After a difficult 2020, Lee is ready to prove himself in Incheon

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After a difficult 2020, Lee is ready to prove himself in Incheon

Lee Tae-yang [SK WYVERNS]

Lee Tae-yang [SK WYVERNS]

 
SK Wyverns pitcher Lee Tae-yang hopes to turn things around this year after a difficult 2020 that saw him traded by the Hanhwa Eagles in the middle of the season.
 
Lee, who joined the Hanwha Eagles in 2010, was traded to the SK Wyverns for outfielder Ro Soo-kwang in June last year. After a decade with the Eagles, the move came as a surprise for Lee, who cried when he heard he would be heading to Incheon.
 
Lee struggled to adapt to his new team, ending the first half of the season with a 9.58 ERA after 20 appearances. He started to bounce back in the second half of the season, with a 3.06 ERA in 33 games.
 
"In fact, I was mentally shaken after the transfer," said Lee. "But I'm okay now. Ryu Hyun-jin [of the Toronto Blue Jays] gave me a lot of good advice. I didn't do well in the first half last year, but showed improvement afterward. I'll try to maintain that."
 
Ryu trains with his former teammates from Hanwha every off-season when he returns to Korea, and this year Lee, who played with Ryu for three years before he went to the LA Dodgers, joined the training.
 
"Hyun-jin told me to think that I was traded because SK needed me," said Lee. "I gained confidence [after hearing that]."
 
Lee, currently at spring training with the Wyverns at Kang Chang-hak Baseball Stadium in Seogwipo, Jeju, thinks that he is now in the right place mentally.
 
"Now I am closer to my colleagues. I was both excited and worried because this is my first [training] camp at SK."
 
Unlike Hanhwa's Daejeon Hanbat Baseball Stadium, SK's Munhak Baseball Stadium favors batters. Lee, who throws more fly balls than ground balls, was concerned that his numbers might drop as sluggers took advantage of his pitchers at his new ballpark.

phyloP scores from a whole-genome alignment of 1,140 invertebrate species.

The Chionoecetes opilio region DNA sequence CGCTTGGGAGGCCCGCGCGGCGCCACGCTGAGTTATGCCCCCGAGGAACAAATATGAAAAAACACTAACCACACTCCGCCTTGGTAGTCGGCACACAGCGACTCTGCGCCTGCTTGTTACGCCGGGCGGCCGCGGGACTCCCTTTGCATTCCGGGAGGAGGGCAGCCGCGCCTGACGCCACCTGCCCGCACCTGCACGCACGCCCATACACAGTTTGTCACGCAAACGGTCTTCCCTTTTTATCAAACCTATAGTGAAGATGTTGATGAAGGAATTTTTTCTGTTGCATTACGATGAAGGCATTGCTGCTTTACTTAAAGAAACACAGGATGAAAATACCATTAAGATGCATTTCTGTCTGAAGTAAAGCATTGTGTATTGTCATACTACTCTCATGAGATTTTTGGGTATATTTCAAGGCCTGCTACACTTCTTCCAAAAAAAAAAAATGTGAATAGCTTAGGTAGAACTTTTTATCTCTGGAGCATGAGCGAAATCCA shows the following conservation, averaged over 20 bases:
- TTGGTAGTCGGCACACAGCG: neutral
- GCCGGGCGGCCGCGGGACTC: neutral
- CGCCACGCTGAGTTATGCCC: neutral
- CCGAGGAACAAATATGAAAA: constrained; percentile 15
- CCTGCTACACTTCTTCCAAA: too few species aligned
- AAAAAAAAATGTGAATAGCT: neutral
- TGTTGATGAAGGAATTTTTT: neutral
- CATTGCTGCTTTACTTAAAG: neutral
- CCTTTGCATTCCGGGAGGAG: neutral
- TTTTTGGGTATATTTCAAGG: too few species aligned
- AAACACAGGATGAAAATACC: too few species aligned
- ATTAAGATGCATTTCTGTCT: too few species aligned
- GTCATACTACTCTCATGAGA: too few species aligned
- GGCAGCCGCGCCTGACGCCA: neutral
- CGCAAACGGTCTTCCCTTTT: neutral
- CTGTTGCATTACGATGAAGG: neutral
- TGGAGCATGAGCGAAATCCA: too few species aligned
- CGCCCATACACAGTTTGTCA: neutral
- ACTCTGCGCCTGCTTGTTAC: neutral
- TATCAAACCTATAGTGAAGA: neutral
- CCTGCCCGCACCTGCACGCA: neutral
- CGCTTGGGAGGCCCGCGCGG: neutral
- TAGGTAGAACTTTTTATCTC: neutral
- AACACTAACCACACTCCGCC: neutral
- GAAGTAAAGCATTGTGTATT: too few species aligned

As a solution, Lee chose a Ryu-style cut fast ball, also known as a cutter. Ryu, who did not throw a cutter in Korea, learned from coach Rick Honeycutt when he was with the Dodgers, and it is now one of his strongest pitches.
 
"In fact, the burden of home runs is not small," said Lee. "Last year I didn't allow as many home runs as I thought.
 
"While my main weapon is a forkball, I learned the cutter from Hyun-jin to improve my efficiency against left-handed batters," said Lee. "In fact, this isn't the first time he's given me that advice, but I didn't fully grasp the idea. Hyun-jin can do it right away, but it's not as easy for me.
 
"The pitcher should not be stagnant, but must adapt. I'm not perfect yet, but I'm trying to get the feeling."
 
For Lee, Incheon is a place with good memories. He was selected for the national baseball team at the 2014 Asian Games in Incheon and pitched five scoreless innings, contributing to the gold medal win.
 
"[Before my transfer,] my wife used to joke that Incheon would be a good [choice] if I had to move to another team," said Lee. "I think it was meant to be. I will show a better performance this year than last year."
 

BY KIM HYO-KYUNG, SEO JI-EUN   [seo.jieun1@joongang.co.kr]
 
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